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Subject: Satellite Dish questions
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Author Messages
DavidG45
(Delaware)

Posts:144


07/07/2021 9:32 AM  
Our Declarations require that satellite dishes not be visible from the street, and not be mounted on the ground. We have owners who want to install a satellite dish but have been told mounting them on the roof will void the roof's warranty. That leaves them with no viable option.

I'm curious to hear how other communities handle satellite dishes.
GregM14
(Washington)

Posts:77


07/07/2021 10:04 AM  
Satellite dishes, by federal law, can be installed pretty much wherever a homeowner wants. I can write a longer explanation, but that's the basic principle of it.
BarbaraT1
(Texas)

Posts:589


07/07/2021 10:13 AM  
The FCC protects an owners right to install "over the air reception devices", which includes satellite dishes.

https://www.fcc.gov/consumers/guides/installing-consumer-owned-antennas-and-satellite-dishes

SheliaH
(Indiana)

Posts:4291


07/07/2021 10:21 AM  
We also have a rule stating the dish can't be installed on the roof, but there are some areas where this can be done. Our newsletter ran an article with photos showing acceptable spots where the dish could be placed. I live in a townhouse community and roofs are part of the community area, which is why they can't go on the roof.

Satellite dishes have been around for a while - are you sure the installer didn't look around for an area that would fit? I would think there are other homes with dishes - what did they do? Maybe these folks are more insistent on the dish being on the roof, although there are other options besides the pole. In which case, they either reconsider those spots or roll the dice on the warranty.

Are you a townhouse community or a single detached home community? Are roofs the owner's responsibility or the association.? If its the association, you can still prohibit installation on the roof because that would be common area, but I don't think you can enact rules that would result in the homeowner jumping through extra hoops or paying more for installation, (according to the FCC rules)t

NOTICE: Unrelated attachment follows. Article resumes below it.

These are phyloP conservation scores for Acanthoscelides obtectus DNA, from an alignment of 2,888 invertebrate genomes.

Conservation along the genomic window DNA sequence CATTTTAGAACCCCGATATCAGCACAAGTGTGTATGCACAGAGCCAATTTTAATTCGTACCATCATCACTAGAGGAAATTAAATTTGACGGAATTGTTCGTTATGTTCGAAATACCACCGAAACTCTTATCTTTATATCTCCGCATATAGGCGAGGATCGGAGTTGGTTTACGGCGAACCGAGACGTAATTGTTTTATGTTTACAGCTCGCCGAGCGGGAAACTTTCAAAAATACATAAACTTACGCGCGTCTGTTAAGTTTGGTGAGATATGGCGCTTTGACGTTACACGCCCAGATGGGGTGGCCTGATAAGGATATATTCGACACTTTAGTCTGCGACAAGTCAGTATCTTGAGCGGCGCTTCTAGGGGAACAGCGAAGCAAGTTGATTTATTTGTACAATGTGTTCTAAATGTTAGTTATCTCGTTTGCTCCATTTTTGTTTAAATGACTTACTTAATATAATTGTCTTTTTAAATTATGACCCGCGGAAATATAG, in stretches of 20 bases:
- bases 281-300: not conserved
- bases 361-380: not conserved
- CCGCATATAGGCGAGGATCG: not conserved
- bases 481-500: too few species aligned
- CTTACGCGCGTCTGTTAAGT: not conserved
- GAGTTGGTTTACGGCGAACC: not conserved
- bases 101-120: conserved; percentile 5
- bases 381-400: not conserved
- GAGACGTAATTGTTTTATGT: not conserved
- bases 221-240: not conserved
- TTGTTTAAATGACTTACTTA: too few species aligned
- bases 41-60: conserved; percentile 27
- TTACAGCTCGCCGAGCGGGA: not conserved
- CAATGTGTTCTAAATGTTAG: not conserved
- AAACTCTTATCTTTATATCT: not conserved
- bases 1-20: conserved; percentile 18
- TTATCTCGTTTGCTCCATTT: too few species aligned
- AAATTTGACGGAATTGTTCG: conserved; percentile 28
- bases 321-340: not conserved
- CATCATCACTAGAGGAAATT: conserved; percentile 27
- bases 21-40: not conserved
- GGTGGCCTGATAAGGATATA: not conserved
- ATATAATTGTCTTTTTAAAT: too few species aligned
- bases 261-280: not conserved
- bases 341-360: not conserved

It may be time for homeowners to consider amending the documents to allow poles and still dictate height and location. Meanwhile, if the documents allow the board to grant exception , consider that
LetA
(Nevada)

Posts:1466


07/07/2021 11:02 AM  
We have an abundance of homes with tile roofs, Both satellite companies use eave mount and under mounts and they really do withstand some high winds.


As Others have mentioned, satellite dished are federally protected just like rooftop PV "solar panels" If worse comes down to worse for the person wanting installation, I would suggest a 6' pole buried 3' deep to mount the dish to. Seen a lot of those type installs in the rural settings.
JohnT38
(South Carolina)

Posts:794


07/07/2021 12:51 PM  
Most of these replies just reiterate that you have to allow for dishes to be installed but it doesn't answer the question can the roof warranty be voided by the contractor or the shingle manufacturer. Does federal law stop them from voiding the warranty? This really doesn't sound like an HOA issue.
DavidG45
(Delaware)

Posts:144


07/07/2021 12:55 PM  
Thanks. Those seem like good alternatives. We have two that currently mounted on the pole as you mentioned. They are on the side of their homes near the front, and both owners also planted some shrubs in front of them. I'm going to assume the dish companies selected the location based on receptions.

I'm leaning towards asking anyone who mounts them within eyesight of the street to provide a letter from the dish company that tells them any other location will not provide adequate receptions.
EricN3
(California)

Posts:16


07/07/2021 4:47 PM